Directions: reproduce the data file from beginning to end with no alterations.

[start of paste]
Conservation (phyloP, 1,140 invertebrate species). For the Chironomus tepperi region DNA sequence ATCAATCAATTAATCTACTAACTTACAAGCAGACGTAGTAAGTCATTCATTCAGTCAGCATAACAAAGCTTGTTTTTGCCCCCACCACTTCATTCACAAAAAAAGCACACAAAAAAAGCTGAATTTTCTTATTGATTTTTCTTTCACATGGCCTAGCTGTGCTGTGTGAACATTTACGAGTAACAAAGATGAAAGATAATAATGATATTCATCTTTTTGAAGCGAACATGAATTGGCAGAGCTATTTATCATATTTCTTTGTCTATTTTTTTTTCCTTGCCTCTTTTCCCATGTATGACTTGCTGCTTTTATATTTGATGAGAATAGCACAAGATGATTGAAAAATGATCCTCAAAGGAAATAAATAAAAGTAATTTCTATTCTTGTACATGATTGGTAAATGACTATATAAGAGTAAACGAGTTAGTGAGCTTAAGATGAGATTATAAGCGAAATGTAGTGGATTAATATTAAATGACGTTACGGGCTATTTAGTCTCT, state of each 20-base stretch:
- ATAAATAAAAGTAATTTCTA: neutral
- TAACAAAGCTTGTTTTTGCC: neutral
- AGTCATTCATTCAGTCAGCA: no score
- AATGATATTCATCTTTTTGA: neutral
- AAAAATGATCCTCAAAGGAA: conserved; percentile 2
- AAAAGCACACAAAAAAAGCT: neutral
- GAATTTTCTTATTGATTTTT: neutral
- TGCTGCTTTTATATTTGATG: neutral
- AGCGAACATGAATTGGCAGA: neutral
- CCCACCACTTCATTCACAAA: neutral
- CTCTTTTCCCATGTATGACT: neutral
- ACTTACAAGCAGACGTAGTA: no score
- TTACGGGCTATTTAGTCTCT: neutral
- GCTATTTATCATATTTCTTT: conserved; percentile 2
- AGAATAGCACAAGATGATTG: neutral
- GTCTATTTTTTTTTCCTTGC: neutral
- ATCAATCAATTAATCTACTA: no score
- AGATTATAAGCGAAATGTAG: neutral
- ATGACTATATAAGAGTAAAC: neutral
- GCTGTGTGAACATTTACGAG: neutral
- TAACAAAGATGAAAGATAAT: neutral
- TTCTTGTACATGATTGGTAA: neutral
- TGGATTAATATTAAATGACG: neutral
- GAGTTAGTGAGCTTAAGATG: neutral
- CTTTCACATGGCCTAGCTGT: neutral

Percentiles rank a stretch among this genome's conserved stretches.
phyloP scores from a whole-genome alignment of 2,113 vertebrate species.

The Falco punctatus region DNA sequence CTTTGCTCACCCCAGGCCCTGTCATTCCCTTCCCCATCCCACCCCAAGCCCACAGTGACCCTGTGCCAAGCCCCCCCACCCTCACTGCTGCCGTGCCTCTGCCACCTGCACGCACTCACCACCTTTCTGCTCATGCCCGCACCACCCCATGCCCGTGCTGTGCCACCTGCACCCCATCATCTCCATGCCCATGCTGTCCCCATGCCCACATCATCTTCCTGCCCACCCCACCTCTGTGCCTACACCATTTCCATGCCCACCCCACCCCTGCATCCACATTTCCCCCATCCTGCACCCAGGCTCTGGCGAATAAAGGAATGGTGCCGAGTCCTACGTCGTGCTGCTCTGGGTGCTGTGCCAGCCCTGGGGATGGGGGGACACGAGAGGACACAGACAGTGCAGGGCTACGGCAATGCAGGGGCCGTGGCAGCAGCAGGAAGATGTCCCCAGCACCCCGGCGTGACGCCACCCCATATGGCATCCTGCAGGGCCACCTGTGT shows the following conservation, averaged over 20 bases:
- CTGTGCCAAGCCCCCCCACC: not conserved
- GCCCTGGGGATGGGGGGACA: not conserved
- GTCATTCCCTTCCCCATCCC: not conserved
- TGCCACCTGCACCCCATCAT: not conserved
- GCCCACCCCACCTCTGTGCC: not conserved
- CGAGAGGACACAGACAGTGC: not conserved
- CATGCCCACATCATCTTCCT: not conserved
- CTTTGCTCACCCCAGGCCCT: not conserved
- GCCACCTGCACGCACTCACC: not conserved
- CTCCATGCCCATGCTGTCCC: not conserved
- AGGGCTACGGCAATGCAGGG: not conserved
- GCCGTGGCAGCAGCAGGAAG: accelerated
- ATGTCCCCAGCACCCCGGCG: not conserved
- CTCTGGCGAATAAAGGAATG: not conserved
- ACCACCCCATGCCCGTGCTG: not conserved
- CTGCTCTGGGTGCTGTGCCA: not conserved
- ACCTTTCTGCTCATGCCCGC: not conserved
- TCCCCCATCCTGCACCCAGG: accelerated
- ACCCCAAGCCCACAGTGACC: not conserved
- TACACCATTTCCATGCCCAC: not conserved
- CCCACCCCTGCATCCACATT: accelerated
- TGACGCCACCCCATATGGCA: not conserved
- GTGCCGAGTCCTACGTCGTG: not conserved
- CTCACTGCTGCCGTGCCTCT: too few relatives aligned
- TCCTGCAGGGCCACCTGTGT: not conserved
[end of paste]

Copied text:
Conservation (phyloP, 1,140 invertebrate species). For the Chironomus tepperi region DNA sequence ATCAATCAATTAATCTACTAACTTACAAGCAGACGTAGTAAGTCATTCATTCAGTCAGCATAACAAAGCTTGTTTTTGCCCCCACCACTTCATTCACAAAAAAAGCACACAAAAAAAGCTGAATTTTCTTATTGATTTTTCTTTCACATGGCCTAGCTGTGCTGTGTGAACATTTACGAGTAACAAAGATGAAAGATAATAATGATATTCATCTTTTTGAAGCGAACATGAATTGGCAGAGCTATTTATCATATTTCTTTGTCTATTTTTTTTTCCTTGCCTCTTTTCCCATGTATGACTTGCTGCTTTTATATTTGATGAGAATAGCACAAGATGATTGAAAAATGATCCTCAAAGGAAATAAATAAAAGTAATTTCTATTCTTGTACATGATTGGTAAATGACTATATAAGAGTAAACGAGTTAGTGAGCTTAAGATGAGATTATAAGCGAAATGTAGTGGATTAATATTAAATGACGTTACGGGCTATTTAGTCTCT, state of each 20-base stretch:
- ATAAATAAAAGTAATTTCTA: neutral
- TAACAAAGCTTGTTTTTGCC: neutral
- AGTCATTCATTCAGTCAGCA: no score
- AATGATATTCATCTTTTTGA: neutral
- AAAAATGATCCTCAAAGGAA: conserved; percentile 2
- AAAAGCACACAAAAAAAGCT: neutral
- GAATTTTCTTATTGATTTTT: neutral
- TGCTGCTTTTATATTTGATG: neutral
- AGCGAACATGAATTGGCAGA: neutral
- CCCACCACTTCATTCACAAA: neutral
- CTCTTTTCCCATGTATGACT: neutral
- ACTTACAAGCAGACGTAGTA: no score
- TTACGGGCTATTTAGTCTCT: neutral
- GCTATTTATCATATTTCTTT: conserved; percentile 2
- AGAATAGCACAAGATGATTG: neutral
- GTCTATTTTTTTTTCCTTGC: neutral
- ATCAATCAATTAATCTACTA: no score
- AGATTATAAGCGAAATGTAG: neutral
- ATGACTATATAAGAGTAAAC: neutral
- GCTGTGTGAACATTTACGAG: neutral
- TAACAAAGATGAAAGATAAT: neutral
- TTCTTGTACATGATTGGTAA: neutral
- TGGATTAATATTAAATGACG: neutral
- GAGTTAGTGAGCTTAAGATG: neutral
- CTTTCACATGGCCTAGCTGT: neutral

Percentiles rank a stretch among this genome's conserved stretches.
phyloP scores from a whole-genome alignment of 2,113 vertebrate species.

The Falco punctatus region DNA sequence CTTTGCTCACCCCAGGCCCTGTCATTCCCTTCCCCATCCCACCCCAAGCCCACAGTGACCCTGTGCCAAGCCCCCCCACCCTCACTGCTGCCGTGCCTCTGCCACCTGCACGCACTCACCACCTTTCTGCTCATGCCCGCACCACCCCATGCCCGTGCTGTGCCACCTGCACCCCATCATCTCCATGCCCATGCTGTCCCCATGCCCACATCATCTTCCTGCCCACCCCACCTCTGTGCCTACACCATTTCCATGCCCACCCCACCCCTGCATCCACATTTCCCCCATCCTGCACCCAGGCTCTGGCGAATAAAGGAATGGTGCCGAGTCCTACGTCGTGCTGCTCTGGGTGCTGTGCCAGCCCTGGGGATGGGGGGACACGAGAGGACACAGACAGTGCAGGGCTACGGCAATGCAGGGGCCGTGGCAGCAGCAGGAAGATGTCCCCAGCACCCCGGCGTGACGCCACCCCATATGGCATCCTGCAGGGCCACCTGTGT shows the following conservation, averaged over 20 bases:
- CTGTGCCAAGCCCCCCCACC: not conserved
- GCCCTGGGGATGGGGGGACA: not conserved
- GTCATTCCCTTCCCCATCCC: not conserved
- TGCCACCTGCACCCCATCAT: not conserved
- GCCCACCCCACCTCTGTGCC: not conserved
- CGAGAGGACACAGACAGTGC: not conserved
- CATGCCCACATCATCTTCCT: not conserved
- CTTTGCTCACCCCAGGCCCT: not conserved
- GCCACCTGCACGCACTCACC: not conserved
- CTCCATGCCCATGCTGTCCC: not conserved
- AGGGCTACGGCAATGCAGGG: not conserved
- GCCGTGGCAGCAGCAGGAAG: accelerated
- ATGTCCCCAGCACCCCGGCG: not conserved
- CTCTGGCGAATAAAGGAATG: not conserved
- ACCACCCCATGCCCGTGCTG: not conserved
- CTGCTCTGGGTGCTGTGCCA: not conserved
- ACCTTTCTGCTCATGCCCGC: not conserved
- TCCCCCATCCTGCACCCAGG: accelerated
- ACCCCAAGCCCACAGTGACC: not conserved
- TACACCATTTCCATGCCCAC: not conserved
- CCCACCCCTGCATCCACATT: accelerated
- TGACGCCACCCCATATGGCA: not conserved
- GTGCCGAGTCCTACGTCGTG: not conserved
- CTCACTGCTGCCGTGCCTCT: too few relatives aligned
- TCCTGCAGGGCCACCTGTGT: not conserved